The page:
Our strength, it is said, is in quiet confidence. Christians have a right to expect God to appear for us; He has entitled us to count on it. We may be perfectly sure, it matters not what the circumstances are; even supposing there has been something to judge in ourselves, if one tell it out to God, will not He listen? He cannot deny Himself. He must deny him that slights the name of Christ (2 Timothy 2:12-13). Where He now puts to shame, it is in our self-will; so far from His putting shame on such being a proof that He does not love them, it is precisely the proof that He does. But at the same time, let men venture to go beyond what God sees good for the discipline of His child, He soon takes up the rod; and there can be nothing more terrible than when the adversary exceeds the chastening that is just, gratifying his hatred toward them. For God will rise up in His indignation, and deal with them according to His own majesty; even the grace of the gospel does not set aside that. For instance, see 2 Timothy 4:14. If persons bearing the Lord's name are carried away by their fleshly zeal, and fight against the truth of God or those charged with the proclamation of that truth, God may use them for dealing with faults in His people. God knows how to bring down His people where their looks are high because of anything in themselves, or that grace has conferred upon them. But when the limit of right rebuke is exceeded, woe be to those that fight against them, covering their own vindictiveness or envy under God's name! It is evident that the very grace of the gospel makes it to be so much the more conspicuous; for it sounds so much the more tremendous that God should thus deal in the midst of all that speaks so loudly of His love.
The Gospels also bring out, in the words of our Lord Himself, the wickedness of fighting against what God is doing even by poor weak disciples. This is the great lesson for us; we are not to consult our own heart or have recourse to the strength of man. When we flee to the various resources of the flesh, we slip out of our proper Christian path. Whereas the strength of God has indeed shone in that foundation-pattern in which all the blessing of grace to sinners is contained; and it always takes this form for a Christian, and that is, death and resurrection. There may very likely be a great pressure of trial; there may soon appear a sinking down under it; but as surely as there is the semblance of death, there will be the reality of resurrection by-and-by. Let no one be disheartened. The cross is the right mould for the blessing of the children of God. When we were brought to Him, was it not after the same sort? We knew what it was to have the horrors of the conviction of sin; but God was going to bring us for the first time into a place of special blessing.
It has always been so with His own. We find it in the case of Abraham, and in proportion to the greatness of blessing is the force of sorrow that precedes it. Isaac was given when Abraham was a hundred years old, and Sarah as good as dead. There was death, as it were, and he had to wait for a son. Even after the birth and growth of the child of promise, he had to surrender him, to offer up his only son to God. Directly that the singleness and truth of his heart was proved, and that the sacrifice was in principle offered up, the angel of Jehovah arrests his hand. How much sweeter now, when Isaac was, as it were, the child of resurrection! And so it is with all our blessings, it matters not what they may be. There must be the breaking down of our feelings, the mortification of self in a practical way, if we are to know what God is in blessing: our blessings are cast in the mould of death and resurrection.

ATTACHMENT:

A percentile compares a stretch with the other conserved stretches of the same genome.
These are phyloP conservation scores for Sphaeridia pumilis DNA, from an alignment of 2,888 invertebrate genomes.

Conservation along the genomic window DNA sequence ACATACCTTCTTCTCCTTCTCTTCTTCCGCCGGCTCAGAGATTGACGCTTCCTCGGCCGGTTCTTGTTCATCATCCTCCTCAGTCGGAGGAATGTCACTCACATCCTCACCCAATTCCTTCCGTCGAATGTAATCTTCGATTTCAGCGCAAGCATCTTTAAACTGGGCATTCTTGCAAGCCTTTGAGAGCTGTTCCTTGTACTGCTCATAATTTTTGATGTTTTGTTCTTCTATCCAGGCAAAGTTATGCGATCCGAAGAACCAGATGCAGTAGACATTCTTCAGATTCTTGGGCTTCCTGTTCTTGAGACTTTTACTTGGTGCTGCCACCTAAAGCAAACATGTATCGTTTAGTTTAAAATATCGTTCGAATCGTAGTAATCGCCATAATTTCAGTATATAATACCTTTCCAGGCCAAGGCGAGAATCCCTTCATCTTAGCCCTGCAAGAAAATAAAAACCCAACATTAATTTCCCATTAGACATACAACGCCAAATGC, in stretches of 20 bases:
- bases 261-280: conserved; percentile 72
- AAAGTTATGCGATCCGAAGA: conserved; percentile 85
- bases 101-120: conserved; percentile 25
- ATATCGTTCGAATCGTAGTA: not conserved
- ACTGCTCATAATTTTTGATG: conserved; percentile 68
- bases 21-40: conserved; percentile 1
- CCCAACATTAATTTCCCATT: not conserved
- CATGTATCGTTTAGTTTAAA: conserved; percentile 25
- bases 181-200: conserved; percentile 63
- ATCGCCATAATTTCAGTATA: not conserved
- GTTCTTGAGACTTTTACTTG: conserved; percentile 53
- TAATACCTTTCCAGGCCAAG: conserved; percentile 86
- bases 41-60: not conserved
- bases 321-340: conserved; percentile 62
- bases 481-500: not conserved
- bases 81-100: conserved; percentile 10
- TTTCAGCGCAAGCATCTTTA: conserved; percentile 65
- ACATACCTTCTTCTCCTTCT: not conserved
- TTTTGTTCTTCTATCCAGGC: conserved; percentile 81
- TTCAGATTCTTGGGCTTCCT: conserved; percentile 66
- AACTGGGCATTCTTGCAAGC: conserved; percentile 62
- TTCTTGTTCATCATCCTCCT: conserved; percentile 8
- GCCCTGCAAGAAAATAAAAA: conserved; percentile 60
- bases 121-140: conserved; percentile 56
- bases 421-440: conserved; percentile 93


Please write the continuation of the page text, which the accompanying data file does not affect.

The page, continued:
The way by which come all our blessings, is in Him Who is dead and risen. To be blessed practically we must morally go through the same process. There comes the frustration of all natural hopes, the blasting of all the objects we desire. When God visits us in His faithfulness with trial, the first thing man seeks is to escape. Israel goes down into Egypt, instead of looking up in the confidence that God is the giver of wisdom and of power. They go down to the land of human wisdom and ability. Were there no God, were they not His people, it would have been intelligible; but as it is, what folly! Yet is it the folly of our own hearts. Are we not conscious of it? Beware lest it be, because we are so accustomed to forget it, that we do not realise the humbling truth. We need to consider it more deeply to profit by this lesson. Their strength is quiet confidence instead of hurrying down into Egypt. "Now go, write it before them on a tablet, and inscribe it in a book, that it may be for the time to come for ever and ever. For it is a rebellious people, lying children, children [that] will not hear the law of Jehovah; that say to the seers, See not; and to the prophets, Prophesy not unto us right things, speak unto us smooth things, prophesy deceits: get you out of the way, turn aside out of the path, cause the Holy One of Israel to cease from before us" (vv. 8-11). Those that wait not on Him for His power must feel the power of His enemies and theirs.